The Christmas season is once again upon us and with it overwhelming encouragement from Madison Avenue to spend what we have not earned to buy what we cannot afford. The day after Thanksgiving, known as Black Friday (indicating the point at which retailers are in the black — or at least hope to be), signaled the start of the “holiday shopping season.” That phrase in and of itself reveals the commercialized emphasis that has unfortunately come to define Christmas for many Americans.

The thrust of this consumerist message is that the holiday is best enjoyed or most fully realized through the acquisition of “things.” Advertisements bombard us with images of bountiful Christmas scenes in which beautiful packages surround the tree, and “happiness” is realized upon the receipt of this or that consumer product. Credit card issuers alone (those most interested in seeing you spend what you don’t have) spend more than $150 million on holiday advertising and promotions. Evidence that these messages work is found in the fact that, according to financial advisor Dave Ramsey, “over 50 percent of Christmas shoppers will spend well over what they planned to and will go further into debt.”

As to the severity of this debt, Ramsey points out that “more than $70 billion, over half of what was charged last year, ended up as revolving debt and the interest on last year’s gifts are still being paid today.” On average, “two-thirds (65 percent) of shoppers overspent their budget by $100–$500 and 75 percent overspent by $50–$100.”

Of course this consumerist philosophy — rooted in the notion that making more money, which enables you to buy more things, will necessarily result in greater life satisfaction and happiness — is a pervasive message year-round in America. Recent studies show that most Americans believe they would be “perfectly happy” with just 20 percent more income. And according to Boston College sociologist Juliet Schor’s 1998 best seller The Overspent American, “one-quarter of Americans making $100,000 believe they don’t have enough cash.” (In 2010, the US median income was $49,445.)

However, renowned economist and USC professor, Richard Easterlin observed that “once a society’s basic needs — food, shelter, employment — are satisfied, the accumulation of greater and greater wealth does not generate greater collective or personal happiness over the long run” (USC Trojan Family Magazine). This has become known as the Easterlin Paradox.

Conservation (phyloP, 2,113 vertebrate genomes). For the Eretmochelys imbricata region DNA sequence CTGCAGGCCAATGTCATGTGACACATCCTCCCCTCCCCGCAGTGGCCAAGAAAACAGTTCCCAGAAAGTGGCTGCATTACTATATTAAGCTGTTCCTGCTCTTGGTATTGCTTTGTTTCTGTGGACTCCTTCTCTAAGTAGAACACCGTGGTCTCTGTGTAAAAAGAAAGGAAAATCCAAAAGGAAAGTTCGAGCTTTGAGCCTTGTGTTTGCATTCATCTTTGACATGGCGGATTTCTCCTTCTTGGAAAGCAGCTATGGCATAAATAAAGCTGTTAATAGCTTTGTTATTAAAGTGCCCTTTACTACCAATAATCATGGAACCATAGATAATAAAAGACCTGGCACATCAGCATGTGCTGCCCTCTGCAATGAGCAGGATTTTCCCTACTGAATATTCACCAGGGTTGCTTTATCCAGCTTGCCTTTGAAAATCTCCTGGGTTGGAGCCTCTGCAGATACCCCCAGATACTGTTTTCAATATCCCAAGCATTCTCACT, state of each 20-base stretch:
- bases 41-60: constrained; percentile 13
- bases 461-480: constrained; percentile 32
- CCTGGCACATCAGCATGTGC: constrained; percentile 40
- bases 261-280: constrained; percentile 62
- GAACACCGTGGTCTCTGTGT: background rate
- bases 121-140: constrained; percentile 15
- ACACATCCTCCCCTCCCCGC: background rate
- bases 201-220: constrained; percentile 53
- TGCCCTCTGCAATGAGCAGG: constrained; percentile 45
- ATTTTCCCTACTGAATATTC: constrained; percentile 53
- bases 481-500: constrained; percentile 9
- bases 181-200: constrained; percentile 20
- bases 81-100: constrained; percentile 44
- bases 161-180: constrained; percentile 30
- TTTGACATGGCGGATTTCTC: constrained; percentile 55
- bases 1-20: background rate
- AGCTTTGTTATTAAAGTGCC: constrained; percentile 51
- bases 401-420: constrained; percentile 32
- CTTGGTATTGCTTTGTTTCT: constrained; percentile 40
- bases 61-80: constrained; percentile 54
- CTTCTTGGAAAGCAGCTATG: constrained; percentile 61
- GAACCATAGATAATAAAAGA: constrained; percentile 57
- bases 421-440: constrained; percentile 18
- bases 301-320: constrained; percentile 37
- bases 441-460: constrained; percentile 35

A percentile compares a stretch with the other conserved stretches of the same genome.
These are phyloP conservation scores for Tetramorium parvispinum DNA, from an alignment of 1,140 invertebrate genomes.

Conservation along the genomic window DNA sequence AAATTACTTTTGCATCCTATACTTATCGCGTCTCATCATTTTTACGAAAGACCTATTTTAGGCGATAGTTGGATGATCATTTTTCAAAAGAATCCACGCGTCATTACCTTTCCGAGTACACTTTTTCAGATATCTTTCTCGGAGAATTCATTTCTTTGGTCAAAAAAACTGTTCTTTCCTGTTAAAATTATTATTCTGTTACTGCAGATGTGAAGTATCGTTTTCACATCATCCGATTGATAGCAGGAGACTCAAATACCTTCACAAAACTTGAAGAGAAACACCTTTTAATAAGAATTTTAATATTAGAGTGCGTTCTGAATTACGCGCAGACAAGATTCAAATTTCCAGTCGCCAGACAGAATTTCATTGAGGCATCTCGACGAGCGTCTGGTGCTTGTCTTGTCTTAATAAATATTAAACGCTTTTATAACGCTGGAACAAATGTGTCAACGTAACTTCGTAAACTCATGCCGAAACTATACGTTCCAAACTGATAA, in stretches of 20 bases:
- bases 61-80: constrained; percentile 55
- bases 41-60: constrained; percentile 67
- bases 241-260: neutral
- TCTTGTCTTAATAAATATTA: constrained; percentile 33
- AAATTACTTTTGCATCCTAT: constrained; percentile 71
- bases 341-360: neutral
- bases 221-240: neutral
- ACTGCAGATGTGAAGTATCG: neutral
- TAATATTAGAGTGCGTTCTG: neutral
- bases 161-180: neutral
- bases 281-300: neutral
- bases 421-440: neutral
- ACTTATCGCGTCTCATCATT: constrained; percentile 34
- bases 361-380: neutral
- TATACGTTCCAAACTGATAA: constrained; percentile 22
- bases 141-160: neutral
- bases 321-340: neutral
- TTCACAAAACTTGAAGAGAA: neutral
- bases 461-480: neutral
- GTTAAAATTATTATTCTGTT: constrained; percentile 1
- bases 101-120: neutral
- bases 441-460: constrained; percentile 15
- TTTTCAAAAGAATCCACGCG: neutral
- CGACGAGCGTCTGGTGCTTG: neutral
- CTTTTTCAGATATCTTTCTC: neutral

In the early seventies “Easterlin sifted through numerous surveys asking Americans how happy they were. The explosion in wealth created by the postwar boom had not made a dent, he discovered. Although the average family was 60 percent richer in 1974, levels of contentment remained unchanged from 1945.” These findings “flew in the face of the assumption held by most economists and politicians that populations get happier as national wealth increases.” Also according to the article “today, no one disputes the truth of the Easterlin Paradox.”

Despite our present economic challenges, the United States is still far richer in 2011 than it was 1974 and yet our levels of life satisfaction and personal contentment haven’t improved one iota. In fact, every measurement of personal well being — psychological, emotional, and spiritual — demonstrates that despite our increased abundance we are less satisfied and more depressed than ever. 

A joint study recently conducted by the World Health Organization and Harvard Medical School revealed that the US has the highest rate of depression among a survey group of fourteen countries. Conversely the poorest nations reported the lowest levels of depression. Researchers suggest that this may be due to differing expectations. Precisely! Americans — saturated with consumerism — have been conditioned to expect that happiness and satisfaction naturally flow from prosperity and the acquisition of things. That is the whole point of consumer advertising: to make you discontent with what you have by offering the expectation of an improved life through the purchase of the latest product — an expectation that very quickly evaporates after we have purchased said product.